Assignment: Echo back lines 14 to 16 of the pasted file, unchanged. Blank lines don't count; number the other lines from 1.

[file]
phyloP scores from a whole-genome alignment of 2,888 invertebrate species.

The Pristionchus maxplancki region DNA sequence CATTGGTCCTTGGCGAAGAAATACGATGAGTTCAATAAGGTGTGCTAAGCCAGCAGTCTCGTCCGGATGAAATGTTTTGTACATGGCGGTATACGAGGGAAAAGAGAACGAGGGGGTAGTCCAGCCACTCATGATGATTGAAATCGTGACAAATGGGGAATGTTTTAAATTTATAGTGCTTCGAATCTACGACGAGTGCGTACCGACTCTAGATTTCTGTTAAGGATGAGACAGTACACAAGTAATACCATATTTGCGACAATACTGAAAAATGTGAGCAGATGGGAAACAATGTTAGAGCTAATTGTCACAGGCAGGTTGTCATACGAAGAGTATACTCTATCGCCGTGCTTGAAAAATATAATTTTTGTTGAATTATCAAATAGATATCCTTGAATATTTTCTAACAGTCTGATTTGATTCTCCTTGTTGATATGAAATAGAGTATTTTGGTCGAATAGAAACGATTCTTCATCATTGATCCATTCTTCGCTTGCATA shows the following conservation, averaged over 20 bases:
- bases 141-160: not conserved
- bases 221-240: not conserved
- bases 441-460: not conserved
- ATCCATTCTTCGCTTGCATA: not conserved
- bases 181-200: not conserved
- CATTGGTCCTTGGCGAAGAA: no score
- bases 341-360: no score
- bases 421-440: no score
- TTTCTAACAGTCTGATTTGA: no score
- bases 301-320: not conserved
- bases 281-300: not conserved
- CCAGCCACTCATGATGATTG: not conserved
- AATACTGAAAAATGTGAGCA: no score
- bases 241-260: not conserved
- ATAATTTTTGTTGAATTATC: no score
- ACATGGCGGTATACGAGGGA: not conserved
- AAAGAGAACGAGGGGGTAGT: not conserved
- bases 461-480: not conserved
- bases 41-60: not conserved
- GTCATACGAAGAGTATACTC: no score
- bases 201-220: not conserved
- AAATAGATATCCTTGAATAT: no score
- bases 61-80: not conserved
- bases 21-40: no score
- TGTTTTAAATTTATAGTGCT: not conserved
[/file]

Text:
- CCAGCCACTCATGATGATTG: not conserved
- AATACTGAAAAATGTGAGCA: no score
- bases 241-260: not conserved